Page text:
Could Texas-like blackouts happen in the Roaring Fork Valley? Not likely, Holy Cross Energy CEO says
Holy Cross Energy (HCE) CEO and President Bryan Hannegan is a meteorologist, engineer and climate scientist with over 20 years of experience in the energy sector.
Hannegan corresponded over email with the Glenwood Springs Post Independent this week to explain the power grid chaos ongoing in the Southern region, discuss the likelihood of something similar occurring in Colorado and the measures HCE has in place to maintain reliable and sustainable energy service for its members and communities.
- Can you explain what’s happening to the power grids in Texas right now in a way people who aren’t energy/weather experts can understand?
Simply put, there isn’t enough electricity supply to meet consumer demand. Because of the intense cold weather in much of the country, electricity demand for heating is much higher than normal, and the power plants that typically supply that electricity demand aren’t available to do so.
Imports of electricity from neighboring regions are limited both due to the relative lack of interconnection between the Texas grid and the rest of the U.S. and because nearby regions are also experiencing high demand for electricity due to the cold weather.
- Why is a power outage like the one in Texas more likely to happen than one in Colorado/the Western slope?
Colorado and the Western Slope have more familiarity and experience with cold weather conditions on a regular basis, so we have built and maintained our infrastructure to perform well in those colder temperatures. Many of the power plants that Texas relies on for electricity were not “weatherized” to withstand the protracted cold temperatures they’ve seen over the past several days. Colorado is also integrated into larger regional electric grids that are less likely to be simultaneously affected by the high demand for electricity and the lack of power supply that has been the cause of Texas’s rotating outages.
- What sort of technology do we have in place on our power grids to prevent this sort of thing from happening?
In general, our power plants are designed to operate in temperatures well below freezing, as they often do during the winter months here in Colorado. This includes keeping sensitive components indoors, well insulated and externally heated if need be, designing with backup power conditions and cold weather operations in mind, and operating the electric grid with switching capabilities that enable it to be more resilient to snow and ice events.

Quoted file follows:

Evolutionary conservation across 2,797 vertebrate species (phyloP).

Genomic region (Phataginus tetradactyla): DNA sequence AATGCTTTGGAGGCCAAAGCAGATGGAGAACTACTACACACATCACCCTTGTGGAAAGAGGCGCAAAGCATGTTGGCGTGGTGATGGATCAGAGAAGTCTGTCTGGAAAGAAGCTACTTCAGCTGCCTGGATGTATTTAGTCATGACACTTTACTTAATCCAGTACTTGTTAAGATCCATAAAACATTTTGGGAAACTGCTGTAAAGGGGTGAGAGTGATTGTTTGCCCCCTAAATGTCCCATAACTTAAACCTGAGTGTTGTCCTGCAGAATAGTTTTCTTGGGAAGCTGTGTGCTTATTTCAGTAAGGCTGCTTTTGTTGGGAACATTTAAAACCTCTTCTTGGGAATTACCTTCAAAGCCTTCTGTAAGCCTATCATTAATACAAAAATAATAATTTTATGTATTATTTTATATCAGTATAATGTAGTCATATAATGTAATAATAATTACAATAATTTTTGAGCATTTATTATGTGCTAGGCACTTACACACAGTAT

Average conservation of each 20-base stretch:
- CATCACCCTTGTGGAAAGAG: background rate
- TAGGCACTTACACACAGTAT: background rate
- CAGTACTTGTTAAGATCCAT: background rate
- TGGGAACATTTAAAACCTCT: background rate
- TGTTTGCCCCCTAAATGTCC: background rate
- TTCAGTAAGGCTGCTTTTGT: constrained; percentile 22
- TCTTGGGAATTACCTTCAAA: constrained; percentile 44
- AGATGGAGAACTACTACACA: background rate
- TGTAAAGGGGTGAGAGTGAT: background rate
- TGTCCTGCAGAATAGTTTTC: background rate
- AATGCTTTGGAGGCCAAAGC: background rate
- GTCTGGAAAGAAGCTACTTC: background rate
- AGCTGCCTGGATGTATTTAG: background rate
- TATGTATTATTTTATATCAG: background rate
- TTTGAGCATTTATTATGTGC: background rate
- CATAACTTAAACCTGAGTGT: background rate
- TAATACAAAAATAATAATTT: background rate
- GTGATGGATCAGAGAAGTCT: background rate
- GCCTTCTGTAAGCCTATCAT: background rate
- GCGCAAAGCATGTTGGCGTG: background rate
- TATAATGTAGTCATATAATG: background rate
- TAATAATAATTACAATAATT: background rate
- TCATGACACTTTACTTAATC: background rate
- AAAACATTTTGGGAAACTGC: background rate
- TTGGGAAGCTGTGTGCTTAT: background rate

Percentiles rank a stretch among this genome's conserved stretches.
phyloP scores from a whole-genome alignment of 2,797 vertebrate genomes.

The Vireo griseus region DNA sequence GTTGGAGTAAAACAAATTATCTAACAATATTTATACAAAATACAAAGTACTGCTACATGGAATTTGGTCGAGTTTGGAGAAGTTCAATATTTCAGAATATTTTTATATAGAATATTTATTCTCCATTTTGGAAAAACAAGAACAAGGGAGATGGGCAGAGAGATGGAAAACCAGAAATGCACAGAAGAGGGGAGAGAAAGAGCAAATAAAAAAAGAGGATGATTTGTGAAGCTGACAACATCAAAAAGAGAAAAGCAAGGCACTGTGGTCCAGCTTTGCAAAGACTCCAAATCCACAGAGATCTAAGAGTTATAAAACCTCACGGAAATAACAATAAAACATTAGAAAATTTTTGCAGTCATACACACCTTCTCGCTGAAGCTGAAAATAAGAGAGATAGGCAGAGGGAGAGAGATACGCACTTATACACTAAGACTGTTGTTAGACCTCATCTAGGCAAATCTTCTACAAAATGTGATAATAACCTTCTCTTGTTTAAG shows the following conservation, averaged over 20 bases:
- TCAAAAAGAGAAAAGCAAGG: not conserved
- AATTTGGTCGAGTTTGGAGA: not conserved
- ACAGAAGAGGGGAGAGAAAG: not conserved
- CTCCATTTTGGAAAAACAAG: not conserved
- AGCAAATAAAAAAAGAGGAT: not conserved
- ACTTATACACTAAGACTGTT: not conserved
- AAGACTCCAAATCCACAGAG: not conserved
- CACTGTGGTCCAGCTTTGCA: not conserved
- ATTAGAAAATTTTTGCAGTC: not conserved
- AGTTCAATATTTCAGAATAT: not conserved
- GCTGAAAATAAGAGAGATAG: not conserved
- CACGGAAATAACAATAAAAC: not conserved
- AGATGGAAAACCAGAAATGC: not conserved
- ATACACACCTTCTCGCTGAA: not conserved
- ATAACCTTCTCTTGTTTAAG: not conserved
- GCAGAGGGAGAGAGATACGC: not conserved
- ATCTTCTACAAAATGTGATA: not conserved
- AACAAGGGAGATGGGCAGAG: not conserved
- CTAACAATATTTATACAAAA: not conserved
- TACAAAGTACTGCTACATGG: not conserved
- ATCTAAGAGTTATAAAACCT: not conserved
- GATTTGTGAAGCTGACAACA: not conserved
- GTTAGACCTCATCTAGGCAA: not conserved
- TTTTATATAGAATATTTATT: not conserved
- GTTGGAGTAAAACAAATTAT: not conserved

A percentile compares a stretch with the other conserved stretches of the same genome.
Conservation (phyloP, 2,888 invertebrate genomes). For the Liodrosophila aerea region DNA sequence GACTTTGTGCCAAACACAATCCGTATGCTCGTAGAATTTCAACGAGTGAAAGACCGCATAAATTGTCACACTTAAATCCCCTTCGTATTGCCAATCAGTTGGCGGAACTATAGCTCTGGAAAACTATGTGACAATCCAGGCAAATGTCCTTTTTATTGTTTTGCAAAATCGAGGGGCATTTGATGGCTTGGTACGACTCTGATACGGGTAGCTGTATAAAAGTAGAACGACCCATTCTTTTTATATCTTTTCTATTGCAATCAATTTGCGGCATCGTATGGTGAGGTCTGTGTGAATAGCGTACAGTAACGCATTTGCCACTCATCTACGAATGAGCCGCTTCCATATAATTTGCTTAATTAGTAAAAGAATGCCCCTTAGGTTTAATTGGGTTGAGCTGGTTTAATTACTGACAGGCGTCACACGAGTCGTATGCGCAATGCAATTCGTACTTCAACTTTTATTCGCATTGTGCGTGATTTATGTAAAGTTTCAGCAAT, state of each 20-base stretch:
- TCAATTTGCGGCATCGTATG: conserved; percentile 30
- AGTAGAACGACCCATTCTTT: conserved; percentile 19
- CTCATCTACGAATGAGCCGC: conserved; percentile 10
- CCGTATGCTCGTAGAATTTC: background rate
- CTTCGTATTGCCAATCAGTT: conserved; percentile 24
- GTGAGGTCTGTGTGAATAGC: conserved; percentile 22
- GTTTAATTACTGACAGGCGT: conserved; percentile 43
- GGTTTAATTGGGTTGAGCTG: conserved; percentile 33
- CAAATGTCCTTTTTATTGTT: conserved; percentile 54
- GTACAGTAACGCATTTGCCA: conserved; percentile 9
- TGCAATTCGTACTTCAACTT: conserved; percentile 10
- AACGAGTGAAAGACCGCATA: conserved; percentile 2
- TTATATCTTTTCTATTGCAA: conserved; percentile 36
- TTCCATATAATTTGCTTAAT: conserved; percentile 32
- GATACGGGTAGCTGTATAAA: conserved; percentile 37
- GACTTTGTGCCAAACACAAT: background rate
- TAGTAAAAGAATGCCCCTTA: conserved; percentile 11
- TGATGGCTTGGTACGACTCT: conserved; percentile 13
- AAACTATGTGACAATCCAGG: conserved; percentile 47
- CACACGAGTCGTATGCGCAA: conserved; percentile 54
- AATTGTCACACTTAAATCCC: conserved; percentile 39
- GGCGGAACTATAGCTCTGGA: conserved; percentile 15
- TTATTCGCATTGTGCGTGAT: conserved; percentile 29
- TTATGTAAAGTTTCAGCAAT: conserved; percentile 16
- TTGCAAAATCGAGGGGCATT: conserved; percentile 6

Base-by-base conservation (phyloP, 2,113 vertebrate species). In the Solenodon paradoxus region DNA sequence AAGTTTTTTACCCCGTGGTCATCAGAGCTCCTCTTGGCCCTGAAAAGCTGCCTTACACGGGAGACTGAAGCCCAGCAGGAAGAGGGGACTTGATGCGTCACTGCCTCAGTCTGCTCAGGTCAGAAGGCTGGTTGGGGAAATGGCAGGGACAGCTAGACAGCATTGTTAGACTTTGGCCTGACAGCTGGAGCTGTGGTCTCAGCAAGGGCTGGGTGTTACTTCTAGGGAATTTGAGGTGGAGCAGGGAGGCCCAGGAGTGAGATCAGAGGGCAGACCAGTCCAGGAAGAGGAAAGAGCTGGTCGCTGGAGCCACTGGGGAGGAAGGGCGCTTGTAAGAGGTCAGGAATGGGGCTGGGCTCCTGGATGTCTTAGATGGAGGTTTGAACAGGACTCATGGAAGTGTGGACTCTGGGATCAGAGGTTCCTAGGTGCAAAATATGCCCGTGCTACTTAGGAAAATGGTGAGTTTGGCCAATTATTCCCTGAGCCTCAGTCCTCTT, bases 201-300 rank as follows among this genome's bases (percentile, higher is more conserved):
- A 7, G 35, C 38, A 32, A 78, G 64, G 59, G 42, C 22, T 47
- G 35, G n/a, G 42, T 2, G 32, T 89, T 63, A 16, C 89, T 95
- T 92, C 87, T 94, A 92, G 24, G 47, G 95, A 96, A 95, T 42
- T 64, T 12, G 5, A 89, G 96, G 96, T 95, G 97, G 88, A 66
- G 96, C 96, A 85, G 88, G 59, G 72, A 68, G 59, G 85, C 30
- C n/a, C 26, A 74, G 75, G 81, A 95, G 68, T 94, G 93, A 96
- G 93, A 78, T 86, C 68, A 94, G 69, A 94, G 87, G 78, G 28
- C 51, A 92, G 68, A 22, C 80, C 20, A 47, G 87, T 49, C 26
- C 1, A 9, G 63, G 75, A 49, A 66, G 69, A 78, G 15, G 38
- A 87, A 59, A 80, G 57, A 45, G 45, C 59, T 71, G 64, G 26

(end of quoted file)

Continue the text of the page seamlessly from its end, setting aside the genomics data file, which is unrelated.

- Is there any general advice you can give to someone who is experiencing a power outage/things to watch out for?
Consumers affected by a power outage should contact their local utility to report the outage and get information on when power might be returned to their area. Most utilities offer automated outage alerts, so consumers should sign up on the utility’s website (Xcel and Holy Cross Energy offer this). HCE also has a list of recommendations consumers can take to prepare for an outage on our website. These include having a supply of water, batteries, communications tools, a hand-crank radio, and a first-aid kit available for your use with the power out.
- There have been deaths from Carbon Monoxide in Texas from people who are trying to stay warm in their cars. In an emergency situation like that one, can you provide any safer alternatives to staying warm if one’s power does go out?
Consumers using backup generators of any kind should make sure they are well ventilated and not in an enclosed space, such as a closed garage. If you cannot stay warm at your current location, reach out to your local government for options such as warming centers or shelters that are properly equipped with backup power generation and heat for individuals who need it. Those with special medical needs should also immediately contact their local authorities for assistance.
- Is there anything else you’d like to add about the endurance of our power grids in CO and/or the power outages happening down South?
This week’s weather events in Texas and throughout the Midwest are widespread and unprecedented for those regions, and their energy infrastructure was not designed for this kind of “once in a lifetime” event. Here in Colorado, we see these conditions more often and have an infrastructure that can function effectively in cold weather for extended periods of time.
HCE is working with our members and our local communities to help build energy resilience so that we can all be better prepared for extreme weather events of all kinds. Simple actions, like weatherizing your home with better insulation, can be good steps to improve your energy resilience as well as reduce your monthly energy bills. New technologies offered by HCE, such as battery storage, will also increasingly be options for more energy resilience in our homes, businesses, and communities. We encourage all HCE members who are interested in these options to visit our website or contact us by phone at 970-945-5491.
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